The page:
Soil By Cameron Miller, Alex Bruno, Luc Shay and Brendan Weyhe
Irrigation Methods and U.S./International Programs for the Promotion of Soil Conservation
Irrigation Methods • center pivot • drip • flood • furrow • gravity • rotation • sprinkler • subirrigation • traveling gun • supplemental • surface
Center Pivot • Good for sloped surfaces that aren’t possible with surface methods • Still has the necessity of surface drainage • The common ¼-mile system irrigates 130 acres • It is a towable system • Good for crops such as soy beans
Drip • Sprinklers are about 75% efficient while these are 90% or higher • Easy to install • Easy to design • Inexpensive • Reduces plant disease levels associated with high levels of moisture • Works by applying water slowly directly to soil (with small droplets of water) • Water soaks into soil before it can be evaporated out • Only applied at plants roots (which is where they need it)
Flood • “Low-tech" method of irrigating crops • Basically, collect water in a bucket and pour it onto the fields • Still one of the most popular methods of crop irrigation • Water is pumped or brought to the fields and is allowed to flow along the ground among the crops • This method is simple and cheap, and is widely used by societies in less developed parts of the world as well as in the U.S. • About one-half of the water used ends up not getting to the crops • Traditional flood irrigation can mean a lot of wasted water
Furrow • The same thing as flood but instead of cover the entire soil surface, a a partial surface flooding method of irrigation • Normally used with clean-tilled crops where water is applied in furrows or rows of sufficient capacity to contain the designed irrigation system”
Gravity • Irrigation in which the water is not pumped but flows and is distributed by gravity • Water is conveyed in ditches, then released and allowed to spread over the area • The drawback here is that the water is not evenly distributed • This system is not very suitable for tree and shrub crops.
Rotation • Has been implemented to counter water-shortage problem
Sprinkler • A method of applying irrigation water which is similar to rainfall • Water is distributed through a system of pipes usually by pumping • It is then sprayed into the air and irrigated entire soil surface through spray heads so that it breaks up into small water drops which fall to the ground • Sprinklers provide efficient coverage for small to large areas and are suitable for use on all types of properties • It is also adaptable to nearly all irrigable soils since sprinklers are available in a wide range of discharge capacity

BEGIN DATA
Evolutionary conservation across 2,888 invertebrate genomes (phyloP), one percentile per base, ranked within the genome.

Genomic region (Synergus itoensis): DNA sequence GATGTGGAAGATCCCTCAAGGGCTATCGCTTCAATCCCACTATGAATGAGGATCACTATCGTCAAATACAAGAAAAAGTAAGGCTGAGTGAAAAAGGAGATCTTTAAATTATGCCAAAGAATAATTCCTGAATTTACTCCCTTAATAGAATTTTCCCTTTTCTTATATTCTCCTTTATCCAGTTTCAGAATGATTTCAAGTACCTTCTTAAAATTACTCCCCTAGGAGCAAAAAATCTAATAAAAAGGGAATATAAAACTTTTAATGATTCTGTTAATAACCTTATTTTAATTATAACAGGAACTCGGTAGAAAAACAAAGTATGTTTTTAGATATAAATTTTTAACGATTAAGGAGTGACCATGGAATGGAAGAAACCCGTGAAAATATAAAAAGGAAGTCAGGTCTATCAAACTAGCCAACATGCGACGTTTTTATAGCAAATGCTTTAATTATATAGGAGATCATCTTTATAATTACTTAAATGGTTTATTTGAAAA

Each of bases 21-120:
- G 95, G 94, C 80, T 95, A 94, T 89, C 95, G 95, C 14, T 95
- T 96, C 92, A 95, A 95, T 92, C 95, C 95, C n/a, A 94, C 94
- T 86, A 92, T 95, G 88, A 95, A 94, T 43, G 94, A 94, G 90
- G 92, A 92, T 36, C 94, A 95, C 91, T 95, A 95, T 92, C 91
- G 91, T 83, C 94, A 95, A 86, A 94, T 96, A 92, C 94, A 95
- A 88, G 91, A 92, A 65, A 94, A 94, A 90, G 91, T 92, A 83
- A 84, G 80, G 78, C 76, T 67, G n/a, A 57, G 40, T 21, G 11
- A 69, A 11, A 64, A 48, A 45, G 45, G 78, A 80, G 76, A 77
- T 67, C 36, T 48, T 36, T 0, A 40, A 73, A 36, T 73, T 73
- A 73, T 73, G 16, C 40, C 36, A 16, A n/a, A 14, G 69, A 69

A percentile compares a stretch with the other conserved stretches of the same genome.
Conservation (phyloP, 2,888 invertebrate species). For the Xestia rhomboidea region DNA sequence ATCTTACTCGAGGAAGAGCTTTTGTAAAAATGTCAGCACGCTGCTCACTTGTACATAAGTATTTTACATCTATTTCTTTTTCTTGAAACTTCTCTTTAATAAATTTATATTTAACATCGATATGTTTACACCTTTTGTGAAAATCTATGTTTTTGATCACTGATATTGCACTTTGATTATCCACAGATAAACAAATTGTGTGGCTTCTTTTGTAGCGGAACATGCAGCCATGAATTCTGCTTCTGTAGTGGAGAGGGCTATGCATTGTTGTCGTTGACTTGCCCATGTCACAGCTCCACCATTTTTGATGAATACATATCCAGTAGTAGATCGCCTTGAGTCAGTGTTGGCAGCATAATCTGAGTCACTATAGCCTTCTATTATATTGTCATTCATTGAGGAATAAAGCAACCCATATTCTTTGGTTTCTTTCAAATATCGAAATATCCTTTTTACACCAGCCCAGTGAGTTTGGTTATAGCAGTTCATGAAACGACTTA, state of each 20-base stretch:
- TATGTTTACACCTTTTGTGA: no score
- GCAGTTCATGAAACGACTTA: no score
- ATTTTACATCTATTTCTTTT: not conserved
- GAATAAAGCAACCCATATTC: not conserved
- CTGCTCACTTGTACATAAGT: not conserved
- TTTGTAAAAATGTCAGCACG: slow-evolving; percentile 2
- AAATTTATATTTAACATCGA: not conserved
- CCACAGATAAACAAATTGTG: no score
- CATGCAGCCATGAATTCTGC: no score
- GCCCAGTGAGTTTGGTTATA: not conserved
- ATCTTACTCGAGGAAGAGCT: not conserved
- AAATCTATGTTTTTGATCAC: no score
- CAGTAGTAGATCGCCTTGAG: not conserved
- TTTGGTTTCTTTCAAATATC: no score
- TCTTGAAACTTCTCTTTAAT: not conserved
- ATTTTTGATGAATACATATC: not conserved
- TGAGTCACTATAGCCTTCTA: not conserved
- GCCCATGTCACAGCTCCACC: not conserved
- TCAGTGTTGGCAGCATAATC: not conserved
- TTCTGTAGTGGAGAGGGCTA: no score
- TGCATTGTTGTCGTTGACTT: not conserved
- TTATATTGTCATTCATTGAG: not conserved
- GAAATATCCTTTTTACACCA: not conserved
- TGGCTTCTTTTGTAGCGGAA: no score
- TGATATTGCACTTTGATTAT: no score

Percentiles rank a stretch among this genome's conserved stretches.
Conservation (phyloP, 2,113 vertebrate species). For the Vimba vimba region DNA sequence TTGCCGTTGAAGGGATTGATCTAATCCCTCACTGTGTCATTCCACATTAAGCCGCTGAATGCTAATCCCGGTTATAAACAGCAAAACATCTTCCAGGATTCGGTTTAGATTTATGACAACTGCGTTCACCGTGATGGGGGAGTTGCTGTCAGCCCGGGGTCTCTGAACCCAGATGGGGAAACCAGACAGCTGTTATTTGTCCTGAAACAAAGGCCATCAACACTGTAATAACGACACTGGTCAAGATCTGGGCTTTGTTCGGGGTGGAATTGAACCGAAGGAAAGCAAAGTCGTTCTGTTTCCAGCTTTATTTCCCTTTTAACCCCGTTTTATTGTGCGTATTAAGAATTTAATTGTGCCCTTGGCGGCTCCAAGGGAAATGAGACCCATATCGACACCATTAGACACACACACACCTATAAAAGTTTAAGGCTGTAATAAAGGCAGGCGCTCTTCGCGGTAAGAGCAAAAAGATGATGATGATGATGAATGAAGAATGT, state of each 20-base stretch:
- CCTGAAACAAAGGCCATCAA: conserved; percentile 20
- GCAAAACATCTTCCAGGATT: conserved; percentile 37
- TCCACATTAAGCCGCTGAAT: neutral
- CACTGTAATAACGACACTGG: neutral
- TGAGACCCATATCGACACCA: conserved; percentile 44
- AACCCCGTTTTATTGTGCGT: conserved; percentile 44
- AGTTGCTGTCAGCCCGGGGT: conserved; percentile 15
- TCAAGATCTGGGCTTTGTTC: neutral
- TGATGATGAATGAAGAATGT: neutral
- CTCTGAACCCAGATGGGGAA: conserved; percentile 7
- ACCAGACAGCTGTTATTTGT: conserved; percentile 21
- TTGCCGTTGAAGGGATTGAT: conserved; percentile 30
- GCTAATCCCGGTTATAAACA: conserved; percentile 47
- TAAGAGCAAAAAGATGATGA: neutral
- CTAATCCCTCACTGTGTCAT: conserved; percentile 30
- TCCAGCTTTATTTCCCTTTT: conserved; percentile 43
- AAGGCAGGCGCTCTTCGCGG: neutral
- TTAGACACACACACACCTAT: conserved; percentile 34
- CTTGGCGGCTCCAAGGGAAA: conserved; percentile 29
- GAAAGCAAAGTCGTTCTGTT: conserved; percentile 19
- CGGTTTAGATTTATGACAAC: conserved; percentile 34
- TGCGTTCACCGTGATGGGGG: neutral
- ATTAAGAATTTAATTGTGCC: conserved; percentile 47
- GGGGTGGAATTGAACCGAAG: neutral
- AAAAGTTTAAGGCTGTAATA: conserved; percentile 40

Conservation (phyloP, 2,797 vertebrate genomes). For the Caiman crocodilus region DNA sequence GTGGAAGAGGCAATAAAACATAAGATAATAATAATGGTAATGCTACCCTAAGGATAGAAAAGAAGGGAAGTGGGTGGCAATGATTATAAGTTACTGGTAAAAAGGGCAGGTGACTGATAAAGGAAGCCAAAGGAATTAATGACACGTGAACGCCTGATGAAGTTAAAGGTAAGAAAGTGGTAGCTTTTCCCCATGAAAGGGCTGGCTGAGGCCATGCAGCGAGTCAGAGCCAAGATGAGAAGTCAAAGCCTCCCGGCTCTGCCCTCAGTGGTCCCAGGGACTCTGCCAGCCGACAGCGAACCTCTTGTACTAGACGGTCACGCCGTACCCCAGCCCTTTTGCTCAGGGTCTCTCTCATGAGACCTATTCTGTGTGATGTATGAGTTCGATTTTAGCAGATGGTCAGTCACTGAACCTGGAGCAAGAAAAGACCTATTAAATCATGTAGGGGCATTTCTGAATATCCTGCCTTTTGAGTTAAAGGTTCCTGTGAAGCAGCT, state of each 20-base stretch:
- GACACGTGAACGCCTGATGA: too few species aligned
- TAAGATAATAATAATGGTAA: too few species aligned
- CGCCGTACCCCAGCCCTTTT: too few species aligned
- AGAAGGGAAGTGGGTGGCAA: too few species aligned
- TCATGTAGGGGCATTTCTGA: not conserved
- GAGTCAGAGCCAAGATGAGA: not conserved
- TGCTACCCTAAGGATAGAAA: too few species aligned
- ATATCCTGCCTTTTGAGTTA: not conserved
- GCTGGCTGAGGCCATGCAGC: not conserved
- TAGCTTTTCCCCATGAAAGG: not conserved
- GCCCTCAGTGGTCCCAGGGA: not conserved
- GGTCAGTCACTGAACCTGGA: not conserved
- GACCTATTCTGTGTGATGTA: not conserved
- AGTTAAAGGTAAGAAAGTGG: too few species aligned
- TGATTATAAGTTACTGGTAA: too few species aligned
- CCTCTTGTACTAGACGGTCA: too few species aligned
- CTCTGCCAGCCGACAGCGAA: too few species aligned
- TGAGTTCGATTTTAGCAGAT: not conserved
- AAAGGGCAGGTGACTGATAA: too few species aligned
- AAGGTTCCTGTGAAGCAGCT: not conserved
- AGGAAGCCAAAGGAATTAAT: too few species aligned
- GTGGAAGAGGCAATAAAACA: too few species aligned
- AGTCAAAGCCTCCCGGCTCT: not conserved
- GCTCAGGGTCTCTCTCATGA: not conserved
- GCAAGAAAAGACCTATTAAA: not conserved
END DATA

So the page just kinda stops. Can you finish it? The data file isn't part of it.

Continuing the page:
Subirrigation • Also known as seepage irrigation • A method of irrigation where water is delivered to the plant root zone from below the soil surface and absorbed upwards • The excess may be collected for reuse • Subirrigation is used in growing field crops such as tomatoes, peppers, and sugar cane • Used in areas with high water tables such as Florida and in commercial greenhouse operations • Three basic types of subirrigation system are in general use for potted plants in greenhouses: • ebb-and-flow: bench-mounted enclosures holding pots are filled and then drained • trough: water is flowed through bench-mounted, slightly sloping enclosures containing pots • flooded floor: special sloped concrete flooring is flooded and drained
Traveling Gun • Sprinkler irrigation system consisting of a single large nozzle that rotates and is self-propelle • The name refers to the fact that the base is on wheels and can be moved by the irrigator or affixed to a guide wire • Consists of a high capacity sprinkler mounted on a chassis to which a flexible hose is connected (usually 3 to 5 inches in diameter and up to 1320 feet long) • The traveler is pulled along selected travel lanes by a cable or the hose wrapping on a rotating reel. • The reel can be powered by a water turbine, water piston, or engine drive • The cable reel pulls the traveler through the field in a straight line. • Adapted to irregularly shaped fields • The costs are moderate and require less labor than other methods • Require high operating pressures and high power pumping units. • Alleyways are required in the crop. • Wind seriously affects the distribution pattern.
Supplemental irrigation (SI) • Highly efficient practice • Great potential for increasing agricultural production and improving the dry rainfed areas • In the drier environments most of the rainwater is lost by evaporation • The rainwater productivity is extremely low • Water harvesting can improve agriculture by directing and concentrating rainwater through runoff to the plants and other beneficial uses • Over 50% of lost water can be recovered at a very little cost • Environmental benefits of this practice are far more important than increasing agricultural water productivity.
Surface • Systems apply water rapidly to a level or nearly level area enclosed by dikes • Accurate land leveling makes this system much more efficient and effective • This system is used extensively in the cranberry bogs for: • frost control • freeze protection • bog management • irrigation. • Water is retained at a uniform depth until it has been: • taken into the soil • has served its purpose of preventing freezing or frost damage • the water harvesting is complete
U.S./International Programs for the Promotion of Soil Conservation • -The Food Security Act of 1985 • -The Conservation Reserve Program • -Federal Agricultural Improvement and Reform Act (“freedom to farm act”) • Environmental Quality Incentive Program • Natural Resources Conservation Foundation
The Food Security Act of 1985- • Contains provisions designed to discourage the conversion of wetlands into non-wetland areas • These provision are commonly referred to as the "Swampbuster" provisions • Denied Federal farm program benefits to producers who converted wetlands after December 23, 1985 • The Food, Agriculture, Conservation, and Trade Act of 1990 strengthened Swampbuster by making violators ineligible for farm program benefits for that year and subsequent years • Created a system for inadvertent violations allowing farmers to regain lost Federal benefits if they restore converted wetlands